11 years ago
Hello! I absolutely adore this dress & am planning to use it for my daughter’s 3rd birthday in July. I made a “draft” of it using scrap fabric I had and got SEVERAL comments on how cute it was. The only think I don’t like about it, though, is all the visible seams on the inside of the skirt…
Would it be possible to line the skirt as well as the bodice? I’m relatively new to sewing clothes so I’m still trying to figure out this stuff on my own!!
Any suggestions would be much appreciated!11 years ago
I’ll let Liesl answer the lining question, but I am curious if you have a serger? If not, then french seams could be an option for a ‘prettier’ inside look. I assume you topstitched all the seams – if you serge or overcast (zigzag) the seams and then press them to one side, when you topstitch it will keep the seam set in place.11 years ago
I was going to serge the seams, but I was afraid that would keep the skirt from doing it’s flare thing (since I wouldn’t be able to snip them). Maybe it wouldn’t be a big deal if I didn’t..? I suppose I should try another draft with either lining or serged seams & see how it comes out!?11 years ago
Oh, and I didn’t topstitch the seams on the skirt portion – didn’t know I was supposed to. Wouldn’t that look kind of odd having 2 seams for each of the 6 panels? I honestly don’t know! 🙂11 years ago11 years ago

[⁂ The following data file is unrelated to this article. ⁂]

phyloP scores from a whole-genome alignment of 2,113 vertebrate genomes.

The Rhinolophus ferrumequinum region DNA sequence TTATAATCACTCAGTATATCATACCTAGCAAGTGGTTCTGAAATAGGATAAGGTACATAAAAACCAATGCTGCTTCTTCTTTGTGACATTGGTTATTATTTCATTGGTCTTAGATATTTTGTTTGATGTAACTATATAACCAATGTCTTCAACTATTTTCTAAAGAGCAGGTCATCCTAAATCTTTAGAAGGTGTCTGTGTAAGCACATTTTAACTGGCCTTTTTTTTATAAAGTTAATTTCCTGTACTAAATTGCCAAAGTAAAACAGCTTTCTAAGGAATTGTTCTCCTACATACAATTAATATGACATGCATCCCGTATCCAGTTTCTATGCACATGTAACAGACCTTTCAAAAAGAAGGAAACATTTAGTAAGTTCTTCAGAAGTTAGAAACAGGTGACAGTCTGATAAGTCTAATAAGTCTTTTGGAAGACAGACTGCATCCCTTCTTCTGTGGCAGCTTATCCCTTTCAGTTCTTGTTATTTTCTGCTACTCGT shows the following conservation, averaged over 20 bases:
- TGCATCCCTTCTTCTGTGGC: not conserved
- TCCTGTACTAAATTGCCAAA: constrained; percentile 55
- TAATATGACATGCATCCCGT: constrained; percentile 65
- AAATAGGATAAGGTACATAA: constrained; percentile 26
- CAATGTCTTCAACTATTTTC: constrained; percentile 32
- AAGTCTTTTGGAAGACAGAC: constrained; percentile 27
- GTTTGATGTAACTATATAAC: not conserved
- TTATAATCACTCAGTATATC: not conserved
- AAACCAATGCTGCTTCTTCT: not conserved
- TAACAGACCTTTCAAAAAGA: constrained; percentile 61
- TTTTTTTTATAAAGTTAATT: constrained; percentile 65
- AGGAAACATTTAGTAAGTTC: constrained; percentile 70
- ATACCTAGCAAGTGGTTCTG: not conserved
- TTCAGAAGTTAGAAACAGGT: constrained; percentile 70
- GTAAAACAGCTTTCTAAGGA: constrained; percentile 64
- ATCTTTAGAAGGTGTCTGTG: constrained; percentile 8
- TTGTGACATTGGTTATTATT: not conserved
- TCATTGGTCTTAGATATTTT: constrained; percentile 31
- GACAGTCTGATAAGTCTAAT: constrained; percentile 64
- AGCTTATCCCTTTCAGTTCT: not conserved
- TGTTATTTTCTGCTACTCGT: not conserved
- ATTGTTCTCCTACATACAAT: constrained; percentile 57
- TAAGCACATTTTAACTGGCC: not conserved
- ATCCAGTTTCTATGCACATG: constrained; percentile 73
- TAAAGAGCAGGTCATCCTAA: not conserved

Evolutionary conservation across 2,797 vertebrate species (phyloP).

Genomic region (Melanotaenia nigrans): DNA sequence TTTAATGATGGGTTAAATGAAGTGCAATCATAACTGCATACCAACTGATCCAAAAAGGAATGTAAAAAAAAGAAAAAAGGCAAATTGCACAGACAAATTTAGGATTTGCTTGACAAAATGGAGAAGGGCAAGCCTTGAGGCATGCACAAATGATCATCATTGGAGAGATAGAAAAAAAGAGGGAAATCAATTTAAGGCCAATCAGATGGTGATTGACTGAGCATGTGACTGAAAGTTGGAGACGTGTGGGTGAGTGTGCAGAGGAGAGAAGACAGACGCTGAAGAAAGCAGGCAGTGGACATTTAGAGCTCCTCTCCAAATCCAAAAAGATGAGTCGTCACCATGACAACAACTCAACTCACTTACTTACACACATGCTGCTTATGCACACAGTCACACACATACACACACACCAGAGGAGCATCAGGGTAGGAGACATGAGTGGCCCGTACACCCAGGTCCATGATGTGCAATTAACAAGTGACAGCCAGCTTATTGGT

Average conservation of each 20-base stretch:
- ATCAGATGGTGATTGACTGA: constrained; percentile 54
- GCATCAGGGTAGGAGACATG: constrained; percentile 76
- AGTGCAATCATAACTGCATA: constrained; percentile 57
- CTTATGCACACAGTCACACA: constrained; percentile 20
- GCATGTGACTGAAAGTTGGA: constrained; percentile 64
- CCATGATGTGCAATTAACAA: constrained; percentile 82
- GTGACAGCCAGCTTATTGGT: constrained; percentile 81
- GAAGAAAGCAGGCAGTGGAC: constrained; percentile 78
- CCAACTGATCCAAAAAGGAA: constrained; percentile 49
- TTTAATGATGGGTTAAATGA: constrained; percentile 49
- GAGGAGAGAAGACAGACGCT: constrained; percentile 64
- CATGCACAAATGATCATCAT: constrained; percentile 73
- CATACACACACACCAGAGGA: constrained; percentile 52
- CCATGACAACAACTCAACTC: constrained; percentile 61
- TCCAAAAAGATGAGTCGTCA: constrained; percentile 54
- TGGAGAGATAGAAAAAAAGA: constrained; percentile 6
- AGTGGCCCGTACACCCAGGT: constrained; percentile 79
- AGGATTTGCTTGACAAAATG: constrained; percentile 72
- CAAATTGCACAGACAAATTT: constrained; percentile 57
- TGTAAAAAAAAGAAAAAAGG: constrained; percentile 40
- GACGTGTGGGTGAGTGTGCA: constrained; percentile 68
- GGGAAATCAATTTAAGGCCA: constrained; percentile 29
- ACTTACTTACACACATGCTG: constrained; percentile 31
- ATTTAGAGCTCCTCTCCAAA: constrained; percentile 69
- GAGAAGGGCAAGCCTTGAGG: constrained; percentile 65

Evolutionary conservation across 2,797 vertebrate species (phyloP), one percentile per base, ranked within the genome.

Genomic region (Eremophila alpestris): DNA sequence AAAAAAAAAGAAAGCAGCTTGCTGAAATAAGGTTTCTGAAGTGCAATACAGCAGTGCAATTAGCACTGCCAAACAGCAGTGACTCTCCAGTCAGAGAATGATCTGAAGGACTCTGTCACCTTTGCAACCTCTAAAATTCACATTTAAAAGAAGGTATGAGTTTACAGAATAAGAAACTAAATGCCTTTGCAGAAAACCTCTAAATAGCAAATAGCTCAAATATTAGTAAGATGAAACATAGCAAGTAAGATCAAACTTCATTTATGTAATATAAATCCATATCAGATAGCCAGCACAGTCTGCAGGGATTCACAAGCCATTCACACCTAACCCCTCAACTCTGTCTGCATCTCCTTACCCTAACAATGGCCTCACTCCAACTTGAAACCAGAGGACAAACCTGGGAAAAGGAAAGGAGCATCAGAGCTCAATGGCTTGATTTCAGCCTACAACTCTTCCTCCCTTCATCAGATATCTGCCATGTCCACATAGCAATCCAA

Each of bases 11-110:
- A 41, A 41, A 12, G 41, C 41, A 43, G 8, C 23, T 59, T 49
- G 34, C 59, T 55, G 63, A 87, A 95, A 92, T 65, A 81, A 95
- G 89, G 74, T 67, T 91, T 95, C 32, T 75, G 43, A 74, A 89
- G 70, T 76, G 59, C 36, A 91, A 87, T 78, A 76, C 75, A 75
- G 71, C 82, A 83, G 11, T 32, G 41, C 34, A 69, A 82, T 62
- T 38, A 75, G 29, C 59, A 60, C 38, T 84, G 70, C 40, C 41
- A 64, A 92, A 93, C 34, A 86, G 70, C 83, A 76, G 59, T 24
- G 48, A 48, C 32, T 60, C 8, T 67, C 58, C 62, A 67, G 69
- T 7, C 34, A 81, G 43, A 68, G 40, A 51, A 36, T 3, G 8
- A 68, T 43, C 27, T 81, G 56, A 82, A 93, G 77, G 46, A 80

April – Thanks for these pictures! You replied to my post with my draft version of this dress over on Sewing Mamas! 🙂 I LOVE your version here; so cute! Did you just use large ricrac for the trim? I was thinking of doing that, but wasn’t sure how it would look. I love it!
I also see what you mean about top stitching – looks great. And if clipping the seams won’t hurt if it’s serged, I’ll definitely try that! I just assumed that the dress would unravel if I cut the serged seam. 🙂 Sorry, I’m still pretty new to sewing!
Thank you for posting these pics – they were a great help!11 years ago
The rick rack was just average-sized. I used cotton vintage so I had to pre-wash/dry hot to pre-shrink. If you’re using new rick rack, most of it from JoAnn’s and the like are poly and you won’t have to worry about that. Use a laundry bag to wash/dry if the rick rack you have is cotton.
I’ve clipped the curves in two different ways and either one has worked fine (not sure what the technical/professional way of doing it would be, however). One way is to clip the curves after you serge. My preferred way is to clip them prior to serging.11 years ago
Ah, clipping BEFORE serging… genius. 🙂 This is why I ask questions! 🙂
I’ll definitely have to remember to wash my trim first! I wouldn’t have even thought about that.
Thanks!!11 years agoLizabeth @Lizabeth
I am stymied trying to think of how one would clip curves after serging… wouldn’t the clipping snip the overcast loops and your serging stitches would ravel?? So how does one clip after one has serged?11 years ago
I have just clipped… the stitching of the seam is what is most important. There may be a straggler or two of threads, but not enough that I have ever had an issue with – even after washing. Besides, you finish with topstitching anyway, so it will hold everything place.
All that to say, I still prefer to clip prior to serging.11 years agoKarenK @KarenK
I haven’t clipped them at all, ever. I just sew, serge, topstitch. The nice hem binding helps the skirt do that cute little flare as well, I think.
You must be logged in to reply to this topic.
Unless otherwise credited, all work on this blog is © Liesl + Co., Inc, 2008-2021. You are welcome to link to this blog, but please ask permission before using any text or images.